Redwine v. Redwine, 091421 WACA, 36551-4-III

CourtCourt of Appeals of Washington
JudgeWE CONCUR: Lawrence-Berrey, J., Pennell, C.J.
Writing for the CourtSTAAB, J.
Docket Number36551-4-III




No. 36551-4-III

Court of Appeals of Washington, Division 3

September 14, 2021



Jerry Redwine sued his brother and sister-in-law, Virgil and Tara Redwine, claiming they violated two trust agreements to convey real property to Jerry.1Following a bench trial, the superior court dismissed Jerry's complaint. Jerry appeals, raising more than 50 assignments of errors and no identifiable legal issues. We decline to review most of these assignments. After reviewing the record and briefs, we are satisfied that the trial court's findings are supported by substantial evidence and those findings support the court's conclusion. Jerry's claim for a constructive trust for property known as Unit 120 was filed beyond the statute of limitations. At trial, he failed to prove either an express or constructive trust for property known as Unit 45. We affirm the superior court's decision.


The following facts are taken primarily from the trial court's memorandum decision and findings of fact.

A. UNIT 45

Jerry Redwine purchased agriculture property known as Water Delivery Unit 45 (Unit 45) in 1973. In 1987, the bank foreclosed on his mortgage. The following year, the bank informed Jerry that it would sell Unit 45 to a friendly buyer if Jerry would waive his right of redemption.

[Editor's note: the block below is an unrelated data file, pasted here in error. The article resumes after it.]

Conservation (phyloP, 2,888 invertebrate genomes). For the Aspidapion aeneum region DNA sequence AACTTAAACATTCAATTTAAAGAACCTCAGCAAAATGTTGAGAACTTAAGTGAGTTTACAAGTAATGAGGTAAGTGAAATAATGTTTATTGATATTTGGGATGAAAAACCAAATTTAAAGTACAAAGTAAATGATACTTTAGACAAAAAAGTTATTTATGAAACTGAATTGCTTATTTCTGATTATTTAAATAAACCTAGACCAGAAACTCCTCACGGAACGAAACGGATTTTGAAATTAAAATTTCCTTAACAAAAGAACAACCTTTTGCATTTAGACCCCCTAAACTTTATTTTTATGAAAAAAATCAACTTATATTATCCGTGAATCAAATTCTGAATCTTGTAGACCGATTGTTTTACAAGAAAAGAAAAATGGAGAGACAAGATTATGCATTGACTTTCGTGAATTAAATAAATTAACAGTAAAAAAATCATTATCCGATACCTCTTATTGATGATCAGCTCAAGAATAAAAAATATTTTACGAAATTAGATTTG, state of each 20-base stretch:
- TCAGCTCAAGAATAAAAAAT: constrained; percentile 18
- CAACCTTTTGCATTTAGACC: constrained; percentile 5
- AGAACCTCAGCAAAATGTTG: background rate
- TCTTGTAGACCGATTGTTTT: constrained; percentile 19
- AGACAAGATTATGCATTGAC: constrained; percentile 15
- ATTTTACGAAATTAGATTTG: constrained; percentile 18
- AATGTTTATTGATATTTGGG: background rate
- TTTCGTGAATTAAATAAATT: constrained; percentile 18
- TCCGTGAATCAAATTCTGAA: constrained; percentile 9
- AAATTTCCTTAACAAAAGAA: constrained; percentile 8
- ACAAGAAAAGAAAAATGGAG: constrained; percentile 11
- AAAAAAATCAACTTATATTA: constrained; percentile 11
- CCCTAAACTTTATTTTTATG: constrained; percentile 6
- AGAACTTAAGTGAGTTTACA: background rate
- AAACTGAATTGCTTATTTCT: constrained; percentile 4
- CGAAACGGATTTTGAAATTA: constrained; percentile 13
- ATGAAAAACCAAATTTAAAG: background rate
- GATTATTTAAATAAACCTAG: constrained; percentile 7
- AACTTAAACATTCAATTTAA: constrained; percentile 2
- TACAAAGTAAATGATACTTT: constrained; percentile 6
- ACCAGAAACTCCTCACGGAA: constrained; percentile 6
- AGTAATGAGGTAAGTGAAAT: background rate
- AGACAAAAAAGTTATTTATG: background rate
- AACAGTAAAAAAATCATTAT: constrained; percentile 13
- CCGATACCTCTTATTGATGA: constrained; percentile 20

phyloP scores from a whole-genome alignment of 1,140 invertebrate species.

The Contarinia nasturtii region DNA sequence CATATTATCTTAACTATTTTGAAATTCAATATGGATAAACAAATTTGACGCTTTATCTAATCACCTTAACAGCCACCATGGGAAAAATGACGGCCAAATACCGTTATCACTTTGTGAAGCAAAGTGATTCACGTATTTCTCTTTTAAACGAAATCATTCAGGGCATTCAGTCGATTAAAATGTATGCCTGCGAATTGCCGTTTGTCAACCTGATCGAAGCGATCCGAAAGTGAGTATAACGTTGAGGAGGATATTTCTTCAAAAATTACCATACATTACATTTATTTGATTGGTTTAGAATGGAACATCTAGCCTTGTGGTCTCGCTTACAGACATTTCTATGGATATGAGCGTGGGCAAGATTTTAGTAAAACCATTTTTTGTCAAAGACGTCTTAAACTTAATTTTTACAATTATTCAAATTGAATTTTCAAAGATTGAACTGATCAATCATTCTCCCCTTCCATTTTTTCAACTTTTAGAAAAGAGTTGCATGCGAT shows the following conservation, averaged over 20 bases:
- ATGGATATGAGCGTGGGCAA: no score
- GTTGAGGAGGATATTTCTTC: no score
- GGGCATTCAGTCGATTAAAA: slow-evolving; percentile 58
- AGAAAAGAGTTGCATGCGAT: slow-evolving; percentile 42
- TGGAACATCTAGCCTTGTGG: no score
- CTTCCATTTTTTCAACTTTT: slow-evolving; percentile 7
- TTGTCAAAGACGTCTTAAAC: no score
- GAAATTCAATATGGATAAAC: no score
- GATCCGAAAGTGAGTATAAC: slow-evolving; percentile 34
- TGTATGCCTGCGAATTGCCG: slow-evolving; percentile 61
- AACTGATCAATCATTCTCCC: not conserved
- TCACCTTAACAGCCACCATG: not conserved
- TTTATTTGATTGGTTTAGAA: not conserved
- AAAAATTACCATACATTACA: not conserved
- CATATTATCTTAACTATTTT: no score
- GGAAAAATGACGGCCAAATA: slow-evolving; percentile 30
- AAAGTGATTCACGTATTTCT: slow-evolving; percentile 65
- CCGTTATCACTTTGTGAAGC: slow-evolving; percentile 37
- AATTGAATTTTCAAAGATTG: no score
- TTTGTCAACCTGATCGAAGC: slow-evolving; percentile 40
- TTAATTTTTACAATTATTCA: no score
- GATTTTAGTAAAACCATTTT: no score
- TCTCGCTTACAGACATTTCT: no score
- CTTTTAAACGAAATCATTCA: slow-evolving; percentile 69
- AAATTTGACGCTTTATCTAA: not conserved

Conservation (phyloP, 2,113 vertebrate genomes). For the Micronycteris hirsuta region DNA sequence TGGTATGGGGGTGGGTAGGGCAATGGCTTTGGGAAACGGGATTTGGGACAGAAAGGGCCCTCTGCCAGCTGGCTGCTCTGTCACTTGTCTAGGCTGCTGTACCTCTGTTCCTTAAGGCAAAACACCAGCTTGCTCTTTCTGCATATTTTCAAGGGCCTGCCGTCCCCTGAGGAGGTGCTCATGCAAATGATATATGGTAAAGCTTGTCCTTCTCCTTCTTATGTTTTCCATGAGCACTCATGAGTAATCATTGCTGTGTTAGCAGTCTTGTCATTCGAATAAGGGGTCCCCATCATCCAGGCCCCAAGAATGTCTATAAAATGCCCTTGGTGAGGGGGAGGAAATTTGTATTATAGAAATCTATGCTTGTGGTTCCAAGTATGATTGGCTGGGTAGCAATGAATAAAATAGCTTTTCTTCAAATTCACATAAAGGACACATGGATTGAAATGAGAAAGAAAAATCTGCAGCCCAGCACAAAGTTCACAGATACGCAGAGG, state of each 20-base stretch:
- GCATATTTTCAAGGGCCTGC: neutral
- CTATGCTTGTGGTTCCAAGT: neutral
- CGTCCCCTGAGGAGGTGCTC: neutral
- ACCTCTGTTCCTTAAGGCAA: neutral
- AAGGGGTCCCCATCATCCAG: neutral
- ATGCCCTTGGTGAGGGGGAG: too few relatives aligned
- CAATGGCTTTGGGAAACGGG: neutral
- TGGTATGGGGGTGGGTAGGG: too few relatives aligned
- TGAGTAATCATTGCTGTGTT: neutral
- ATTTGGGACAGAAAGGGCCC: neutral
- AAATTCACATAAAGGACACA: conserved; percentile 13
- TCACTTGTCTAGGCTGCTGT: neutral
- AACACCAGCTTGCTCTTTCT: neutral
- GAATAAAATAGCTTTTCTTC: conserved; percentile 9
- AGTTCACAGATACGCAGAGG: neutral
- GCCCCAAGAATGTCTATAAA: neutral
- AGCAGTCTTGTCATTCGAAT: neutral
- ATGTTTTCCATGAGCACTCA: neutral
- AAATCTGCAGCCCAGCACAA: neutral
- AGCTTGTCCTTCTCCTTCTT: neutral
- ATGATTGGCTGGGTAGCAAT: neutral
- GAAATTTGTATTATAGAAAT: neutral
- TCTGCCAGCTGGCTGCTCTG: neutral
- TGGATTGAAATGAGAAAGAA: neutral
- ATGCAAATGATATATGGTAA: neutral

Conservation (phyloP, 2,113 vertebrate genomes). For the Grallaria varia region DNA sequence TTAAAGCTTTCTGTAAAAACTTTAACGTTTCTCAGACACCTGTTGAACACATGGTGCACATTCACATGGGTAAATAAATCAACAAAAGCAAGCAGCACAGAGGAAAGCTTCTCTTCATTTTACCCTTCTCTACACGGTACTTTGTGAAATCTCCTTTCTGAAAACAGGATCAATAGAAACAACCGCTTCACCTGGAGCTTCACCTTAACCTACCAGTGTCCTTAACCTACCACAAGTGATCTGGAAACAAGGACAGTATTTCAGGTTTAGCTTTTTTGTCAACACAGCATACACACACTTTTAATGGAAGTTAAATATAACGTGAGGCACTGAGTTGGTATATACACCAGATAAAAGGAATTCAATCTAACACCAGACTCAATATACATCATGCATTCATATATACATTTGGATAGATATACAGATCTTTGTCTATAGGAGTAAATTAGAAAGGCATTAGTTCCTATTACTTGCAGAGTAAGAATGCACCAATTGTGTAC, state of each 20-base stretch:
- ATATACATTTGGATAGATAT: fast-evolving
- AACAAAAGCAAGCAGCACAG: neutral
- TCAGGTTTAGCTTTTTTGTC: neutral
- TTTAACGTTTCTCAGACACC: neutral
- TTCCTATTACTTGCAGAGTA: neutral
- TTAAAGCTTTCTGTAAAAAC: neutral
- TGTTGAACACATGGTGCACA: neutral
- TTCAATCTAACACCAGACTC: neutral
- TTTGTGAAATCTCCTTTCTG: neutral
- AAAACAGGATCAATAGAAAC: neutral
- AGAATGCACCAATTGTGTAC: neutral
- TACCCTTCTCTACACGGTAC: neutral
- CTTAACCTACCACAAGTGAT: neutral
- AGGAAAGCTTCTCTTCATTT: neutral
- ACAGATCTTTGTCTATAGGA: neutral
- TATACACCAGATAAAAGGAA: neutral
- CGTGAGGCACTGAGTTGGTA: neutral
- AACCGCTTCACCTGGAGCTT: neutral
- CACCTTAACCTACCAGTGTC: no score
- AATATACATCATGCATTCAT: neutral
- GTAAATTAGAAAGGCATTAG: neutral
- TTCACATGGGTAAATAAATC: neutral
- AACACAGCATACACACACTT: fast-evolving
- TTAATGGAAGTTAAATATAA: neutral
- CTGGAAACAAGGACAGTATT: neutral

At trial, Jerry testified that he discussed repurchasing Unit 45 with his brother, Virgil, at a family dinner. The parties disagree on what was said or agreed. Jerry testified that Virgil promised to be a strawman buyer and purchase Unit 45 for Jerry with the understanding that once Jerry paid all costs and expenses, Virgil would transfer the property back to Jerry. Virgil disputed making such a promise, but the trial court found an oral promise to transfer Unit 45 back to Jerry upon payment to Virgil of all expenses related to the purchase and maintenance of Unit 45. The court also noted that "[a]s with most oral promises between family members, however, the parties never discussed specific details about what would happen if Jerry failed to reimburse Virgil for all funds and expenses related to Unit 45 or what would happen if Virgil paid off Unit 45 earlier than expected." Clerk's Papers (CP) at 94.

Virgil purchased Unit 45 from the bank in 1989. From 1989 to 2004, Jerry farmed Unit 45 and invested money into his farming operation on the property. Jerry made improvements to Unit 45, including planting an orchard, installing an irrigation system, and installing a couple of mobile homes. Starting in 1998, he leased out the crop circle to various third parties to farm. According to Jerry, from 1989 to 2003, he made regular payments to Virgil each fall that covered all Virgil's expenses for Unit 45 according to their agreement. Virgil maintains that any payments he received from Jerry were under a lease agreement between the two from 1989 to 2002. Virgil stated that the lease agreement ended in 2002 when Jerry failed to make payments.